According to Dr Joachim Osur, the clitoris is the penis equivalent for women. The two organs develop from the same embryological tissues. For men, the penis is biologically functional in procreation and urination. In women, these functions are not linked to the clitoris.
“The clitoris in women has the sole function of pleasure,” says Dr Osur. All is not lost though, says the sexologist, for women who have undergone FGM.
“Ideally, the woman and her partner, in most cases, would need therapy, training (sex coaching) and counseling,” Dr Osur says.
The sexologist also recommends clitoris reconstructive surgery – wherever possible. He adds that women enjoying sex, would also yield better experiences for men. He says: “For a man to enjoy sex the woman has to enjoy too. One person cannot be in pain while the other is enjoying the process.”
Marriage counselor Sheila Wachira says that women who have undergone type 1 FGM should experience little to no effect on arousal and achieving an orgasm.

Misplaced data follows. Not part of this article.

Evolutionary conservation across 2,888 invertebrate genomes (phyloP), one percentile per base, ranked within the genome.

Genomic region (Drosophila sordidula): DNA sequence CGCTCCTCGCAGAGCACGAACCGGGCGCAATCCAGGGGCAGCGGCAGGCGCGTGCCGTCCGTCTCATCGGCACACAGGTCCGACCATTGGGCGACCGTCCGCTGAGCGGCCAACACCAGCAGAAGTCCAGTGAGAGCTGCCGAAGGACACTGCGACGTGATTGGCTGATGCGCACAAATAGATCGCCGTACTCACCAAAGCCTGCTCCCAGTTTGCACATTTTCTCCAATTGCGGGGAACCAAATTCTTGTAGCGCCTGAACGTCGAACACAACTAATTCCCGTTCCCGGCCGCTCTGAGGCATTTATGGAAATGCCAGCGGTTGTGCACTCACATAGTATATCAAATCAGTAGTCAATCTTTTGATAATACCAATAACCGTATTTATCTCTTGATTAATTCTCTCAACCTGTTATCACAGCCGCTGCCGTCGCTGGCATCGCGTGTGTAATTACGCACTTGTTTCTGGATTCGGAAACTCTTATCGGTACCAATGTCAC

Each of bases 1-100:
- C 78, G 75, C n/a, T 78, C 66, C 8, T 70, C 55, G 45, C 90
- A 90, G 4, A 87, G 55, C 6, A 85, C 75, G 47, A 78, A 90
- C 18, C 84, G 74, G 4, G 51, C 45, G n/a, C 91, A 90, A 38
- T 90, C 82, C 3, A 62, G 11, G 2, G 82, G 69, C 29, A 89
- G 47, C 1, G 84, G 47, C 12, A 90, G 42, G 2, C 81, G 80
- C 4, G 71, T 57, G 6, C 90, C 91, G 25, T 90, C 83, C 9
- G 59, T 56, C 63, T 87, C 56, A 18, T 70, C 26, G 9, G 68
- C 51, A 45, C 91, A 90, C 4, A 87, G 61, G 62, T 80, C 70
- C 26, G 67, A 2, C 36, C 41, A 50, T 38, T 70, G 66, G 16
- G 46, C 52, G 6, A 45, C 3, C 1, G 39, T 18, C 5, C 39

“For type 1 FGM, the woman just needs to connect emotionally to their partners. I am not sure about the other severe types of FGM,” she says.
But while sex is largely controlled by the mind, Dr Osur notes that satisfaction only comes when there is bio-psycho-social concomitance. In its analyses of FGM among Kenyan communities, the Anti-FGM board (AFB) has published findings showing that the cut is primarily meant to control women’s sexuality: linked to upholding virginity and chastity among females.
“In most cultures, it is said that girls who undergo FGM are well behaved and not promiscuous; they are called ‘good’,’” notes Bernadette Loloju, CEO at AFB.
According to Loloju, it is impossible for FGM to define a woman’s morals.
“I am friends with a lady who is now ‘promiscuous’ because of FGM. She is struggling to achieve sexual fulfilment.
“She is always exploring new men to find the one who will get her an orgasm. And because she is not finding that man, the search continues.
“I can bet that there are many other women out there who are going through something similar. And this is just unfortunate,” she says.
Sadia Hussein, from Tana River, an ardent campaigner against the practice, says: “Sexual desire comes from the mind. A woman just needs to like a man and connect with him emotionally for her to sleep with him,” she says.